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  1.  11
    Jeffrey Petts (2015). Feeling Beauty: The Neuroscience of Aesthetic Experience. British Journal of Aesthetics 55 (4):515-518.
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  2.  63
    Jeffrey Petts (2004). Interpreting Art: Reflecting, Wondering, and Responding. British Journal of Aesthetics 44 (2):197-199.
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  3.  50
    Jeffrey Petts (2003). Beyond Aesthetics. British Journal of Aesthetics 43 (1):93-95.
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  4.  26
    Jeffrey Petts (2000). Aesthetic Experience and the Revelation of Value. Journal of Aesthetics and Art Criticism 58 (1):61-71.
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  5.  15
    Jeffrey Petts (2008). Good Work and Aesthetic Education: William Morris, the Arts and Crafts Movement, and Beyond. Journal of Aesthetic Education 42 (1):30-45.
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  6.  1
    Jeffrey Petts (2015). Currie, Greg, Matthew Kieran, Aaron Meskin, and Jon Robson, Eds. Aesthetics and the Sciences of Mind. Oxford University Press, 2014, 272 Pp., £40,00 Cloth. [REVIEW] Journal of Aesthetics and Art Criticism 73 (4):469-472.
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  7.  4
    Jeffrey Petts (2012). The Necessity of Art, Ernst Fischer, with an Introduction by John Berger, London: Verso, 2010. Historical Materialism 20 (2):195-209.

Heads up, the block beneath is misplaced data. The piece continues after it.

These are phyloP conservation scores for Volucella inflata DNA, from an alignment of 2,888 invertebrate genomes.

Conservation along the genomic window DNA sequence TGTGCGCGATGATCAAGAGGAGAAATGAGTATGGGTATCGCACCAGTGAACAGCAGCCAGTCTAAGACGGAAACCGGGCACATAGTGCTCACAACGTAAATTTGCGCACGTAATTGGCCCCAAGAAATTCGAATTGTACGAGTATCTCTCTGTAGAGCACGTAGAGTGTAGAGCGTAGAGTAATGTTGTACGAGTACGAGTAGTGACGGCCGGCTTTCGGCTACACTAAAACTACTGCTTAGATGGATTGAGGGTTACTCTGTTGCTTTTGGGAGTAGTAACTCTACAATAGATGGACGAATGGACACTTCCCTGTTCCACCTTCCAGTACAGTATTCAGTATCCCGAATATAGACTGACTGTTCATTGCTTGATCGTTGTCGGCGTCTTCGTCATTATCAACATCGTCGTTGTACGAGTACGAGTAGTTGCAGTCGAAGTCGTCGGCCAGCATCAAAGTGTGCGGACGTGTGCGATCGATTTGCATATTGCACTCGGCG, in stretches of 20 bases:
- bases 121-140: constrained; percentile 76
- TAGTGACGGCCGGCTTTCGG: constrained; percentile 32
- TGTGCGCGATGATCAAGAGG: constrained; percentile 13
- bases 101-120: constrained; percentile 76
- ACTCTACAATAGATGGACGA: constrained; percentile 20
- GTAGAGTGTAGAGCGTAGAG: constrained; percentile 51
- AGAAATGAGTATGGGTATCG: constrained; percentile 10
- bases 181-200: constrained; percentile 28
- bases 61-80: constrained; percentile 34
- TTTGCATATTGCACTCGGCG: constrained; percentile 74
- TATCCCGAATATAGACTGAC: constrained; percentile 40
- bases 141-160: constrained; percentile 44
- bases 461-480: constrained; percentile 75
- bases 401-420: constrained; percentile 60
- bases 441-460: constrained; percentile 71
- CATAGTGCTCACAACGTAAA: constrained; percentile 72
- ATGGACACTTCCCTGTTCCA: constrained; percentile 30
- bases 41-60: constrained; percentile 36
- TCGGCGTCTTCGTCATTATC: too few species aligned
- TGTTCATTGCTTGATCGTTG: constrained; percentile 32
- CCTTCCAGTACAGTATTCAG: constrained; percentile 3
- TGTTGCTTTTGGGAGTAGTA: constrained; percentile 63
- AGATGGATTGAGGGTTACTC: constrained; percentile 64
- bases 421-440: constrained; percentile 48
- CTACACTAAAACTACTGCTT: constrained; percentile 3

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  8.  1
    Jeffrey Petts (1999). Book Reviews. [REVIEW] British Journal of Aesthetics 39 (1):88-90.
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  9. Jeffrey Petts (2016). The Cultural Promise of The Aesthetic by Monique Roelofs. Journal of Aesthetic Education 50 (2):119-123.
    The central claim of Monique Roelofs’s wide-ranging examination of the aesthetic is that it “hold[s] out the promise of a shared culture... people and objects [connected] in flourishing collective and material bonds”. Roelofs acknowledges Kant’s and Hume’s commitment to shared human faculties that allow judgements of taste “to attain intersubjective validity”; but her argument quickly develops from this “promise” to one with social and political consequences—of a harmonious and egalitarian society—and to radically different theoretical formulations and conclusions. Roelofs then also (...)
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